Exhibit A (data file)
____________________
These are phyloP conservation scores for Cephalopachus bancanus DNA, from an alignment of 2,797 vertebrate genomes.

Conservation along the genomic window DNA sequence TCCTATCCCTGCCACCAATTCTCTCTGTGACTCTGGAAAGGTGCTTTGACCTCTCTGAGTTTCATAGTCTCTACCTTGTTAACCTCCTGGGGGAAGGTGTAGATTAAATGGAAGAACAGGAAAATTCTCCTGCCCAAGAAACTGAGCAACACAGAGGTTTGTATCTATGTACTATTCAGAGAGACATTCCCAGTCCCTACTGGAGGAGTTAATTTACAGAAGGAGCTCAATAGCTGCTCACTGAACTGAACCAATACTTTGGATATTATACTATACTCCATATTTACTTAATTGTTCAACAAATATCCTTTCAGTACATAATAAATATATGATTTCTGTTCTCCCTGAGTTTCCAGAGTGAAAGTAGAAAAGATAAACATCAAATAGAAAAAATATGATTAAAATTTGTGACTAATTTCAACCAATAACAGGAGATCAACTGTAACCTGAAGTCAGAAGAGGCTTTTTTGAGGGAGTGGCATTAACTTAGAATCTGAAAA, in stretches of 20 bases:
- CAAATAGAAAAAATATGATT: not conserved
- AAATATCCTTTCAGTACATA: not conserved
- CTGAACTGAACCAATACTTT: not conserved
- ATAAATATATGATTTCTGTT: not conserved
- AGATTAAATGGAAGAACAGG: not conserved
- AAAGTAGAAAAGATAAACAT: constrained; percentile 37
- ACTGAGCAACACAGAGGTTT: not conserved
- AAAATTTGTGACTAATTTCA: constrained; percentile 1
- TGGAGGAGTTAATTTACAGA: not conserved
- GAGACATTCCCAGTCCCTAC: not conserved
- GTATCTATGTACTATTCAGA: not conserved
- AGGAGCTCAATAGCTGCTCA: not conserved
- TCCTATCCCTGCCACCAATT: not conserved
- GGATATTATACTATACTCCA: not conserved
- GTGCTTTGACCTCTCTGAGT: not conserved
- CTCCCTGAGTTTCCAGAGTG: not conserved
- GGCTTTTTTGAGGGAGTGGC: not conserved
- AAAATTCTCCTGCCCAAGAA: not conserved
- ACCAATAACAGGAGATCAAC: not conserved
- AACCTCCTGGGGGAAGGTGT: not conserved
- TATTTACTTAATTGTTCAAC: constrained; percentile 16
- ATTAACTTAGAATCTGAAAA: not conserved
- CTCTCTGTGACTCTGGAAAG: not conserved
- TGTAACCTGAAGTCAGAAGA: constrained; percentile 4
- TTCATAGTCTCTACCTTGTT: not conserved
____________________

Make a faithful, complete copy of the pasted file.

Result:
These are phyloP conservation scores for Cephalopachus bancanus DNA, from an alignment of 2,797 vertebrate genomes.

Conservation along the genomic window DNA sequence TCCTATCCCTGCCACCAATTCTCTCTGTGACTCTGGAAAGGTGCTTTGACCTCTCTGAGTTTCATAGTCTCTACCTTGTTAACCTCCTGGGGGAAGGTGTAGATTAAATGGAAGAACAGGAAAATTCTCCTGCCCAAGAAACTGAGCAACACAGAGGTTTGTATCTATGTACTATTCAGAGAGACATTCCCAGTCCCTACTGGAGGAGTTAATTTACAGAAGGAGCTCAATAGCTGCTCACTGAACTGAACCAATACTTTGGATATTATACTATACTCCATATTTACTTAATTGTTCAACAAATATCCTTTCAGTACATAATAAATATATGATTTCTGTTCTCCCTGAGTTTCCAGAGTGAAAGTAGAAAAGATAAACATCAAATAGAAAAAATATGATTAAAATTTGTGACTAATTTCAACCAATAACAGGAGATCAACTGTAACCTGAAGTCAGAAGAGGCTTTTTTGAGGGAGTGGCATTAACTTAGAATCTGAAAA, in stretches of 20 bases:
- CAAATAGAAAAAATATGATT: not conserved
- AAATATCCTTTCAGTACATA: not conserved
- CTGAACTGAACCAATACTTT: not conserved
- ATAAATATATGATTTCTGTT: not conserved
- AGATTAAATGGAAGAACAGG: not conserved
- AAAGTAGAAAAGATAAACAT: constrained; percentile 37
- ACTGAGCAACACAGAGGTTT: not conserved
- AAAATTTGTGACTAATTTCA: constrained; percentile 1
- TGGAGGAGTTAATTTACAGA: not conserved
- GAGACATTCCCAGTCCCTAC: not conserved
- GTATCTATGTACTATTCAGA: not conserved
- AGGAGCTCAATAGCTGCTCA: not conserved
- TCCTATCCCTGCCACCAATT: not conserved
- GGATATTATACTATACTCCA: not conserved
- GTGCTTTGACCTCTCTGAGT: not conserved
- CTCCCTGAGTTTCCAGAGTG: not conserved
- GGCTTTTTTGAGGGAGTGGC: not conserved
- AAAATTCTCCTGCCCAAGAA: not conserved
- ACCAATAACAGGAGATCAAC: not conserved
- AACCTCCTGGGGGAAGGTGT: not conserved
- TATTTACTTAATTGTTCAAC: constrained; percentile 16
- ATTAACTTAGAATCTGAAAA: not conserved
- CTCTCTGTGACTCTGGAAAG: not conserved
- TGTAACCTGAAGTCAGAAGA: constrained; percentile 4
- TTCATAGTCTCTACCTTGTT: not conserved